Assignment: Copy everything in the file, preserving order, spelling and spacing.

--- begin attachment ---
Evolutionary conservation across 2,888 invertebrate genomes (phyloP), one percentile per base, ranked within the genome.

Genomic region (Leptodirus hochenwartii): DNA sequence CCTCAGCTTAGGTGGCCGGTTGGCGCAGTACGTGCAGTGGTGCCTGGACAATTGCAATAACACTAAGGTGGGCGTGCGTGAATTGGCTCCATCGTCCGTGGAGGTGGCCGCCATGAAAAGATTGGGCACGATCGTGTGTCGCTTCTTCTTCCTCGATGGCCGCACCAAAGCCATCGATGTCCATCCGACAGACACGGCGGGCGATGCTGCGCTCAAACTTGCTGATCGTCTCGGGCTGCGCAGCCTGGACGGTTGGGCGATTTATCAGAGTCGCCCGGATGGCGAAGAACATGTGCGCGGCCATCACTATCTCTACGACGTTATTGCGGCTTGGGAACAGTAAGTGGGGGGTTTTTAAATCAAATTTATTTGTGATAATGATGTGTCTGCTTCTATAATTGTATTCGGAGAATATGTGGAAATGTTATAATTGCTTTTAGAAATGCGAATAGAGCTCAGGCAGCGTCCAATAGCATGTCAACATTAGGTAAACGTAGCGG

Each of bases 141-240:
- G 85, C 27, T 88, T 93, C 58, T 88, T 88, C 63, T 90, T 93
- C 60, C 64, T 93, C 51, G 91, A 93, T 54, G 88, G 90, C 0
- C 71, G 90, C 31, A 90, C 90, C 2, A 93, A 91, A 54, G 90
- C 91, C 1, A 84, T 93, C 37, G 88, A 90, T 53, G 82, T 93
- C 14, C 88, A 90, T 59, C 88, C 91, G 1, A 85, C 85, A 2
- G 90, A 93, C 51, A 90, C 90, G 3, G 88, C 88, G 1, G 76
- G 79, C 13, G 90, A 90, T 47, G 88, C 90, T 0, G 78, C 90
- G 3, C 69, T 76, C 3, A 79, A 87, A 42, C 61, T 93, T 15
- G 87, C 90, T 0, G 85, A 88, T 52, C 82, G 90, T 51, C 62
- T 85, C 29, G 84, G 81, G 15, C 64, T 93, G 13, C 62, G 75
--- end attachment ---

Evolutionary conservation across 2,888 invertebrate genomes (phyloP), one percentile per base, ranked within the genome.

Genomic region (Leptodirus hochenwartii): DNA sequence CCTCAGCTTAGGTGGCCGGTTGGCGCAGTACGTGCAGTGGTGCCTGGACAATTGCAATAACACTAAGGTGGGCGTGCGTGAATTGGCTCCATCGTCCGTGGAGGTGGCCGCCATGAAAAGATTGGGCACGATCGTGTGTCGCTTCTTCTTCCTCGATGGCCGCACCAAAGCCATCGATGTCCATCCGACAGACACGGCGGGCGATGCTGCGCTCAAACTTGCTGATCGTCTCGGGCTGCGCAGCCTGGACGGTTGGGCGATTTATCAGAGTCGCCCGGATGGCGAAGAACATGTGCGCGGCCATCACTATCTCTACGACGTTATTGCGGCTTGGGAACAGTAAGTGGGGGGTTTTTAAATCAAATTTATTTGTGATAATGATGTGTCTGCTTCTATAATTGTATTCGGAGAATATGTGGAAATGTTATAATTGCTTTTAGAAATGCGAATAGAGCTCAGGCAGCGTCCAATAGCATGTCAACATTAGGTAAACGTAGCGG

Each of bases 141-240:
- G 85, C 27, T 88, T 93, C 58, T 88, T 88, C 63, T 90, T 93
- C 60, C 64, T 93, C 51, G 91, A 93, T 54, G 88, G 90, C 0
- C 71, G 90, C 31, A 90, C 90, C 2, A 93, A 91, A 54, G 90
- C 91, C 1, A 84, T 93, C 37, G 88, A 90, T 53, G 82, T 93
- C 14, C 88, A 90, T 59, C 88, C 91, G 1, A 85, C 85, A 2
- G 90, A 93, C 51, A 90, C 90, G 3, G 88, C 88, G 1, G 76
- G 79, C 13, G 90, A 90, T 47, G 88, C 90, T 0, G 78, C 90
- G 3, C 69, T 76, C 3, A 79, A 87, A 42, C 61, T 93, T 15
- G 87, C 90, T 0, G 85, A 88, T 52, C 82, G 90, T 51, C 62
- T 85, C 29, G 84, G 81, G 15, C 64, T 93, G 13, C 62, G 75